The research is reported in a book just published from the Millennium Cohort Study of nearly 15,000 children in the United Kingdom. It found that the delayed development of gross motor skills (such as crawling) and fine motor skills, (for example, holding objects with fingers) affected about one in ten children. This was associated with delayed cognitive development and behavioural adjustment at age five.
These findings have arisen from a study of factors that could reduce the impact of financial hardship on young children's development. By the age of five there was a difference in ability between children growing up in persistent poverty and those in families that had never received means-tested benefits. This amounted to 11 points on the cognitive ability scale which is about the difference between the middle of the ability range and the top of the bottom quarter.
Psychological characteristics of the mother and the quality of her relationship with the child were then examined to see if they might help to explain why financial hardship affected the youngster's cognitive development. As might be expected, it was found that a good mother-child relationship significantly benefits the cognitive and behavioural development of children in poor families.
The researchers, Ingrid Schoon, Helen Cheng and Elizabeth Jones, analysed child development information gathered by the first three surveys of the Millennium Cohort Study, which is run by the Centre for Longitudinal Studies at the Institute of Education at the University of London.
Other research has had similar findings, but this study provides the first UK evidence of these effects at such an early stage of development. The researchers said, "Our findings also suggest that policy interventions aiming to promote positive development of children should provide support for parents too," and add. "If parents' mental health and self-esteem are undermined by hardship this could affect their parenting and interactions with the child."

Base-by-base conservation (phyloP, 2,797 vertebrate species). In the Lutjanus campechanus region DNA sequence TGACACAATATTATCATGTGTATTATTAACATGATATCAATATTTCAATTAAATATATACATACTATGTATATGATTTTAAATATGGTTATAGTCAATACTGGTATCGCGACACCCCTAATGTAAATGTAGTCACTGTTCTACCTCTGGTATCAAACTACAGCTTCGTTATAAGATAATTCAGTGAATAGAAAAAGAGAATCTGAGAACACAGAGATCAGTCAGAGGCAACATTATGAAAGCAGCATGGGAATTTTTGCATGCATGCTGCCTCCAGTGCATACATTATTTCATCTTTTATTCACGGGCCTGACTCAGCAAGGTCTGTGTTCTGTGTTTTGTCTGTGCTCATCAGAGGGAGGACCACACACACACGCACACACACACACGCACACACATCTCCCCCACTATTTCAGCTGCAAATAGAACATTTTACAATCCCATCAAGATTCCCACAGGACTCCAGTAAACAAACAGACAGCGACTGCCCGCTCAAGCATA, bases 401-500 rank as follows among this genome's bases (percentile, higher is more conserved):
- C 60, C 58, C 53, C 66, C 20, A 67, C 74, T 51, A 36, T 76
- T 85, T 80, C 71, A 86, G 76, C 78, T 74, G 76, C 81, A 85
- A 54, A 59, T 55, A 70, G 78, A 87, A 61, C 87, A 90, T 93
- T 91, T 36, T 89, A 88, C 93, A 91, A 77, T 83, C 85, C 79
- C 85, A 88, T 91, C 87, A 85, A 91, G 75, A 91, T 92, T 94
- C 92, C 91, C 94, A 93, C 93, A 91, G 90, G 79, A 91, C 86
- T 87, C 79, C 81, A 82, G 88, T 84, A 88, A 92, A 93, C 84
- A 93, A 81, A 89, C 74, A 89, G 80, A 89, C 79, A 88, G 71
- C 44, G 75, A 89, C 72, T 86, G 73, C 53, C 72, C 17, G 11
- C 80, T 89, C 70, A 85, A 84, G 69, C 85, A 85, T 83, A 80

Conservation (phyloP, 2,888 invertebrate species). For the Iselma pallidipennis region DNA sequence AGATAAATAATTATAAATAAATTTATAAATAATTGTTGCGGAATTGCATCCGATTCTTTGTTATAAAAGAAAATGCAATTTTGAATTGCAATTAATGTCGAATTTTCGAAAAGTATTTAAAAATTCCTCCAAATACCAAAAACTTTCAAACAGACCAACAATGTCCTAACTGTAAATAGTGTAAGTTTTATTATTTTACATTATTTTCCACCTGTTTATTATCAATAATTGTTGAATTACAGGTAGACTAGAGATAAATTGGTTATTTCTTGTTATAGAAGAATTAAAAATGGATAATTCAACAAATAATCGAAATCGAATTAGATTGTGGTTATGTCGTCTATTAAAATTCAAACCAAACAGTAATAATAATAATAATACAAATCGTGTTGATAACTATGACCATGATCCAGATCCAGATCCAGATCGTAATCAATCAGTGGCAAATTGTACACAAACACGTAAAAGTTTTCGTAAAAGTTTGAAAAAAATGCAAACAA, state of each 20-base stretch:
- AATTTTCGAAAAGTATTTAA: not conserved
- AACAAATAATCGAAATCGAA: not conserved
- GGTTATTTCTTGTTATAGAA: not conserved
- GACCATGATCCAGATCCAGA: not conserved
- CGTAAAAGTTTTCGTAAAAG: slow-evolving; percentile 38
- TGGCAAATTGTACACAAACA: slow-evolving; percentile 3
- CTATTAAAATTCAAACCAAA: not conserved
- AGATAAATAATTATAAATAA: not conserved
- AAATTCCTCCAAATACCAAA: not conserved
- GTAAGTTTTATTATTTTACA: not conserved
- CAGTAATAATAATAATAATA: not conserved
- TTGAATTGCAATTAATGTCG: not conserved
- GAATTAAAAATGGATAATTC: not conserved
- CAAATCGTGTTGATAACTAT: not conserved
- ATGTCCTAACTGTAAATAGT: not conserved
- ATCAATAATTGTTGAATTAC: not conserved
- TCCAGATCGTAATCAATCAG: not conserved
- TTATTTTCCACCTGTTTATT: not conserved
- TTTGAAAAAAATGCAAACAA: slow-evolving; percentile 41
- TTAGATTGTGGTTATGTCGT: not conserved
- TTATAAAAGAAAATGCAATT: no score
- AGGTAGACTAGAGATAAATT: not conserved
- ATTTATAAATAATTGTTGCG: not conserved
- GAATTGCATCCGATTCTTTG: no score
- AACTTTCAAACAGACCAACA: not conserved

Professor Schoon suggests that screening tests needed to be followed by more thorough evaluations if it appeared that a child might have a developmental delay. "Developmental evaluations are in-depth assessments of a child's skills and should be administered by a trained professional," she said. "They are used to create a profile of a child's strengths and weaknesses in all developmental areas. The results of such evaluations help to determine if the child is in need of early intervention services."
Professor Peter Tymms, director of Durham University's Centre for Evaluation and Monitoring, said, "The study's findings fitted a pattern of children's school achievements being predicted by their performance in tests of understanding from an early age, but it was unusual to have found statistics predicting future cognitive difficulties before the age of one. He added: "There should be more evidence before we go for a nationwide intervention such as screening tests. There are pluses and minuses of interventions: we might be able to help some children, but screening could also cause anxiety to children and their parents identified as needing help." The Guardian Wednesday 17 February 2010
Hansen,K., Joshi, J. & Dex, S. (2010) Children of the 21st century (volume 2): the first five years.
Bristol: The Policy Press
Early Intervention, Screening, Parental Involvement, Poverty
Article Id : 16290
Date Posted: 22/2/2010